Actual Home Appraisal Still Required

A little piece of news was released last week that mostly flew under the media radar: the “special” appraisal requirements for higher-priced mortgage loans will remain at $25,500 for 2016.

This means that, if your mortgage amount is higher than $25k, the home must receive an in-person appraisal before the mortgage can close.

Imagine that.

You might remember that, during the frenzied real estate bubble years, homes were being sold, and mortgages closed, based on appraisals in which the appraiser never set foot in the home. They were appraisals based on “comps.”

When these – and other – stupid policies blew up in everyone’s faces circa 2008, a new law entered the books.

This law was The Dodd-Frank Wall Street Reform and Consumer Protection Act of 2010, which amended the Truth in Lending Act to add special appraisal requirements for higher-priced mortgage loans (defined as more than $25,000), including a requirement that creditors obtain a written appraisal based on a physical visit to the home’s interior before making a higher-priced mortgage loan.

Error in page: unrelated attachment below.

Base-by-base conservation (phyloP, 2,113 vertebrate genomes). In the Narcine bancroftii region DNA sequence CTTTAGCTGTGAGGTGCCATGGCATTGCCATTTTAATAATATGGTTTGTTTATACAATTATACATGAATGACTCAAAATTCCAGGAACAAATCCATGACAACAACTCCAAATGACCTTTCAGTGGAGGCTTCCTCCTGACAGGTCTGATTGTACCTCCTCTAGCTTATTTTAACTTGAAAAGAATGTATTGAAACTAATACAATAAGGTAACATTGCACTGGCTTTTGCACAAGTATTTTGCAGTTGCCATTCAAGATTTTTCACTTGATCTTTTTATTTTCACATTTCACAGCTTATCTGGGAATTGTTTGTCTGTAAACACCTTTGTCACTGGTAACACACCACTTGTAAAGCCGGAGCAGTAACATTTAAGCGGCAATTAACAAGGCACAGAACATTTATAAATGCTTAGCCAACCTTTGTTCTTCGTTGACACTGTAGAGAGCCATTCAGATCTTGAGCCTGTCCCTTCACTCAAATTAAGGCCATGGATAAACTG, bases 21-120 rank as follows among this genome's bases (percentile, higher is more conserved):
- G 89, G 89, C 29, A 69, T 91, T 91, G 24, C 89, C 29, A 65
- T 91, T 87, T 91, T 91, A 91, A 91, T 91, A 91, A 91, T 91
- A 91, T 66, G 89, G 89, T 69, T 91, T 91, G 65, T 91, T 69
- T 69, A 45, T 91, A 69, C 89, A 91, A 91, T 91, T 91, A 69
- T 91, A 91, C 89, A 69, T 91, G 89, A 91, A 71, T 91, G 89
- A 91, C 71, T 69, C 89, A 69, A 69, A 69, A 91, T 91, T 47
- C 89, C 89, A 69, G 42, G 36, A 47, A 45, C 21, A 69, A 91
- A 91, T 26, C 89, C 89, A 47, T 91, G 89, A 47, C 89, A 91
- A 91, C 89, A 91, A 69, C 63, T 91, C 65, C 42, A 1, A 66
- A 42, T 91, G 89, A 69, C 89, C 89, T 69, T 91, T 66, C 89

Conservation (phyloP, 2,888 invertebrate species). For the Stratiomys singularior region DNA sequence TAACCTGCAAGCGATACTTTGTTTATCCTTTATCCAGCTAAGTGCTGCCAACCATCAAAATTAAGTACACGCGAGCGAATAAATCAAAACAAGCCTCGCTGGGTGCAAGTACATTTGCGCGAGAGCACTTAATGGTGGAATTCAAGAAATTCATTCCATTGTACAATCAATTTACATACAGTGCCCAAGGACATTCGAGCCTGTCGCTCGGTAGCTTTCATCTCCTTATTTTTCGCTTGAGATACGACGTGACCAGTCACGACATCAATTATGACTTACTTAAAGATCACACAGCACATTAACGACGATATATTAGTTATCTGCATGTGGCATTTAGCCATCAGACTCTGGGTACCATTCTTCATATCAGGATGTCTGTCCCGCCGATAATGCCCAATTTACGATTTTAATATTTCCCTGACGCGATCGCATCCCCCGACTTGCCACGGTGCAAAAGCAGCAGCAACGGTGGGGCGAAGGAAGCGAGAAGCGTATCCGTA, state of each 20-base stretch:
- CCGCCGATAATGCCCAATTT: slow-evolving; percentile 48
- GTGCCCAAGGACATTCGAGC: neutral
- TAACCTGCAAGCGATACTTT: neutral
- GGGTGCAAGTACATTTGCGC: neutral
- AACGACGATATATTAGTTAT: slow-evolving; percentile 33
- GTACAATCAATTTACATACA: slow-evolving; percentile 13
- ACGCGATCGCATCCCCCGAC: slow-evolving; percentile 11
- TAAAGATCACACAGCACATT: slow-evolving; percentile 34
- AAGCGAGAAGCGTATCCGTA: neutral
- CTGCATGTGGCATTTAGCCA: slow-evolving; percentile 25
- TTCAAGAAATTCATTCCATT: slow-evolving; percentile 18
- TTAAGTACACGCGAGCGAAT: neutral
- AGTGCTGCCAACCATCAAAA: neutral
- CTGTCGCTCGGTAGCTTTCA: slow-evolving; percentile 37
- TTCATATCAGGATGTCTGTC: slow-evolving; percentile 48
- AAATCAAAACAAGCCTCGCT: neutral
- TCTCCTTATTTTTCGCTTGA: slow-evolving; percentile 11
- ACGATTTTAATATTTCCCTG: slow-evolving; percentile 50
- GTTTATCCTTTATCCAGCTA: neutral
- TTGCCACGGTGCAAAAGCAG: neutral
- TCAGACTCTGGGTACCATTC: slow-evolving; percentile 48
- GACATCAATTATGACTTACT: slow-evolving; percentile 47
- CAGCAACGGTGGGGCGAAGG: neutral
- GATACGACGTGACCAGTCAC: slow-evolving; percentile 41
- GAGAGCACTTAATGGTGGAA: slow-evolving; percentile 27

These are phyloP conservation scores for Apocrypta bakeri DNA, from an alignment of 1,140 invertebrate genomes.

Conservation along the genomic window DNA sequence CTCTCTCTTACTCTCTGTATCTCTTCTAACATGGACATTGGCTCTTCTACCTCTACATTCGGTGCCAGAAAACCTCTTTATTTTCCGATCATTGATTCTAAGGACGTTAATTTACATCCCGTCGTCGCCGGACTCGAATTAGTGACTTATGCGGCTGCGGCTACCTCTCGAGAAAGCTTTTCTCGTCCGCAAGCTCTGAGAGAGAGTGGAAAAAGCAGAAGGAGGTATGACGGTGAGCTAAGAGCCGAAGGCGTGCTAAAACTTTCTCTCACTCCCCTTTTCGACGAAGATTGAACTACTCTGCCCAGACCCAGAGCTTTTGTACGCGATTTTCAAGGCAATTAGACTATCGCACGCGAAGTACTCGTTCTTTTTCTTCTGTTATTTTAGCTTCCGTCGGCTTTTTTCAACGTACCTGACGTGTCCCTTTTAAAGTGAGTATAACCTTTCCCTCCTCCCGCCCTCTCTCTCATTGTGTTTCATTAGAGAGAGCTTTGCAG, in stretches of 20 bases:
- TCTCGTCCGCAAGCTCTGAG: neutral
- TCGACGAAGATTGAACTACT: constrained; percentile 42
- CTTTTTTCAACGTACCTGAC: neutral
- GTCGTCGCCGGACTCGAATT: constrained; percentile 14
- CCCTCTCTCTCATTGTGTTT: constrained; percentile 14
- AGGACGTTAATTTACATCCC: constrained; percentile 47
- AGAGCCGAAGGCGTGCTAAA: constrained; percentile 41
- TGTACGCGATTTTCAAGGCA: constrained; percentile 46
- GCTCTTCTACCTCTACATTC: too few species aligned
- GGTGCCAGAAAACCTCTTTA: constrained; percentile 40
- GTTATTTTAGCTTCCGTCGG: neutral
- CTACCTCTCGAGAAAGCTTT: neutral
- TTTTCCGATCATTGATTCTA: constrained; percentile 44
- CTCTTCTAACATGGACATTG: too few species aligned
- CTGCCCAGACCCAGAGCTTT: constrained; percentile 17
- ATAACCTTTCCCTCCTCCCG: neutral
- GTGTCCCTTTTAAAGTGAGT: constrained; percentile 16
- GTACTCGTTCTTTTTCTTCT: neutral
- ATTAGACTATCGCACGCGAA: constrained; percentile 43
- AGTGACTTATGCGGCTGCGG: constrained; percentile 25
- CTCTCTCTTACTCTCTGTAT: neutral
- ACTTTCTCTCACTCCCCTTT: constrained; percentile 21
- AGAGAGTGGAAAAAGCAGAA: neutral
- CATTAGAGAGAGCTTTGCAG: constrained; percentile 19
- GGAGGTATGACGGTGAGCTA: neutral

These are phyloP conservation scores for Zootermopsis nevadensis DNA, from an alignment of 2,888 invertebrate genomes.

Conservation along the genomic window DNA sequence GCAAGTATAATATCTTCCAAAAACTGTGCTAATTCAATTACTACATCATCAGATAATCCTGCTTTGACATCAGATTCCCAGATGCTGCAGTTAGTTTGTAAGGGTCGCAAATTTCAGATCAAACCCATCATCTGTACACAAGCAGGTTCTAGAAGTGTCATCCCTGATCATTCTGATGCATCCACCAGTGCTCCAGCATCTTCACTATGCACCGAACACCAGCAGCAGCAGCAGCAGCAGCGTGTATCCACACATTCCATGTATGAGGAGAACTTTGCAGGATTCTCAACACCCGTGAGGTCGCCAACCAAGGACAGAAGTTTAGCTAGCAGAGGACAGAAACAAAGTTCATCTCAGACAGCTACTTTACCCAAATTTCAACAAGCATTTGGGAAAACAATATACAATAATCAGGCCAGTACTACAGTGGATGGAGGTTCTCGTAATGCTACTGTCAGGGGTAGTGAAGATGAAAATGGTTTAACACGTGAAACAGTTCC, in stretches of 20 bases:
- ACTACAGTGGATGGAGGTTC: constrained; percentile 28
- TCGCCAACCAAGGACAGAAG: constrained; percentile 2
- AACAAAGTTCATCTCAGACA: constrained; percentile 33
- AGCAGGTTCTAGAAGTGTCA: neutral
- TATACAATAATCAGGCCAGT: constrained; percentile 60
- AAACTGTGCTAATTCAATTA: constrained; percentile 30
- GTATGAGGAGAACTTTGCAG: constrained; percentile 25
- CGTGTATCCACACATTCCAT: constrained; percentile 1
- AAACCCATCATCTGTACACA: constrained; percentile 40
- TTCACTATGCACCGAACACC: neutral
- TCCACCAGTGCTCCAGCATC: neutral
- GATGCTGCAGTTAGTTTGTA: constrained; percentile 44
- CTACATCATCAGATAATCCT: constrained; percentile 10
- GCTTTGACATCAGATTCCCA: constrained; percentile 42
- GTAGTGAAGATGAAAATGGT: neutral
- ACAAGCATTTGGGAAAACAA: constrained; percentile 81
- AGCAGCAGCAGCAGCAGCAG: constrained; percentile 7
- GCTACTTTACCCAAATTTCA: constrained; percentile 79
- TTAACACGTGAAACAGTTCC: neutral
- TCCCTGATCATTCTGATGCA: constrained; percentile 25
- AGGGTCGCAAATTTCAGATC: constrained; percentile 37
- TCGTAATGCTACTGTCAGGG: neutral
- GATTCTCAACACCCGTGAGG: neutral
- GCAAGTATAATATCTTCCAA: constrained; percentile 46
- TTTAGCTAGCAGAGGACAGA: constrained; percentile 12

In the old days, this would have been put down to simple common sense. But, as we now know, common sense was rare in the financial services industry for many years.

Of course, various interest groups would like to return to those good old days, when appraisers never actually appraised a home.

Some of these interest groups come up with an almost-reasonable argument: they say that this law unfairly penalizes low-income home-buyers by forcing them to pay for an expensive “in person” appraisal when buying a home.

We say this is an almost-reasonable argument, since it ignores that the fact that the 2000s-era “never set foot in the home” appraisals cost homebuyers the same fee as the old-fashioned “actually inspected the home” appraisals did. (Google around; you’ll find that people were actually complaining about this at the time.)

So, by keeping this requirement on the books, the good guys have won a minor victory.

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